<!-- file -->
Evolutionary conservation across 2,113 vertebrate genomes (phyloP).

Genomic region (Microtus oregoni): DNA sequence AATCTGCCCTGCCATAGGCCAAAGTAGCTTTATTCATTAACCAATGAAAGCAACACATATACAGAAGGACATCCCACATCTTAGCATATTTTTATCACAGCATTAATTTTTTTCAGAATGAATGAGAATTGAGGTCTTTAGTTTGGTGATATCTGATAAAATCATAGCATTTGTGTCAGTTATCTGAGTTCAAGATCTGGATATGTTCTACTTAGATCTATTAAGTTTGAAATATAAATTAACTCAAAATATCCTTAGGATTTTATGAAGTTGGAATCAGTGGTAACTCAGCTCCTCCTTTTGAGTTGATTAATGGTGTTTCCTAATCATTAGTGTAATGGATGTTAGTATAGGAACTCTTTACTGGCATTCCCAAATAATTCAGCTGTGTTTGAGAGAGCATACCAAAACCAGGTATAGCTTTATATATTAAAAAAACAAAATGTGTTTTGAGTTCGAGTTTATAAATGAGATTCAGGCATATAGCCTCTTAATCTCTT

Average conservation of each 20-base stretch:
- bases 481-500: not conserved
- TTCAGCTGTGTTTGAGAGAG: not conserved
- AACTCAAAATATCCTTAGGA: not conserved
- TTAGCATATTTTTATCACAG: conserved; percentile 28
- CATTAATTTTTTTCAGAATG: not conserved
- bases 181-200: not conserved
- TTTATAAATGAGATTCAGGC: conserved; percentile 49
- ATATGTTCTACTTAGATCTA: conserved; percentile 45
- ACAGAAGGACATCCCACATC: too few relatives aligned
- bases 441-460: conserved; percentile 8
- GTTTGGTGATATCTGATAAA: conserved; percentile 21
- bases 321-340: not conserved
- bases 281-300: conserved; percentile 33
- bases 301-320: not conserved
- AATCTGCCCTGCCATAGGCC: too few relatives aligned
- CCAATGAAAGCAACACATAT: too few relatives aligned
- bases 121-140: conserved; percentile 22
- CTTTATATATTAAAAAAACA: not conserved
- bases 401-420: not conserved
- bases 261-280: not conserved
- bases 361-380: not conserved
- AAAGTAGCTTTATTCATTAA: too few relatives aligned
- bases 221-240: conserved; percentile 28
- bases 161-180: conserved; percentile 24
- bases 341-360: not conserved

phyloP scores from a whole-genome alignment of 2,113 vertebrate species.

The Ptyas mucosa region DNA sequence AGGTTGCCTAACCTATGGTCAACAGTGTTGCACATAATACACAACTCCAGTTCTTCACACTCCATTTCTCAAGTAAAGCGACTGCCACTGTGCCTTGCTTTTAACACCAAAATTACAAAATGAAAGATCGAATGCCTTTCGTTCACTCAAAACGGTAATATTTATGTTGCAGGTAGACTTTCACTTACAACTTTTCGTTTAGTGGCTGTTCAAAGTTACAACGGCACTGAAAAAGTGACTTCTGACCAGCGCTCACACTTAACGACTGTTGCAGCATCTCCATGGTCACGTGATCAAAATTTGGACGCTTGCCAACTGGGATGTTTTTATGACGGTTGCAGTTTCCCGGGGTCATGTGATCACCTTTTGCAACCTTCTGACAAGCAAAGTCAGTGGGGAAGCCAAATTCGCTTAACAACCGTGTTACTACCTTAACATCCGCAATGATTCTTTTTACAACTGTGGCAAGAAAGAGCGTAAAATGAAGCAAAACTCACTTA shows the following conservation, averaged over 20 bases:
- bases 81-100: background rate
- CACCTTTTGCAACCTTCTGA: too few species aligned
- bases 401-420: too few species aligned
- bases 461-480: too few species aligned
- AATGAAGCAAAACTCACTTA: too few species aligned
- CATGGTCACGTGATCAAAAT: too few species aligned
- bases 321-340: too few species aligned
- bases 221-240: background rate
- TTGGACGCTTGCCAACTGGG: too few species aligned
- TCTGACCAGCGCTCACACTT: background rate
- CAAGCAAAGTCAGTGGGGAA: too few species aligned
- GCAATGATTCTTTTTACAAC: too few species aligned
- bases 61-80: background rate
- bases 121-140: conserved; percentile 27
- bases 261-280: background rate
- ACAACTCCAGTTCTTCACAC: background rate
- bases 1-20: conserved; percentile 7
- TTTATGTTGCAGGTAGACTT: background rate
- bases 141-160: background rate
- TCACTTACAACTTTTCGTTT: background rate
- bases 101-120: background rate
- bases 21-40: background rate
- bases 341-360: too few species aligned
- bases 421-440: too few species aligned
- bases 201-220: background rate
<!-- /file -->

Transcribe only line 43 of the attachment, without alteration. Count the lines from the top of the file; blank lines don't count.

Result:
- bases 61-80: background rate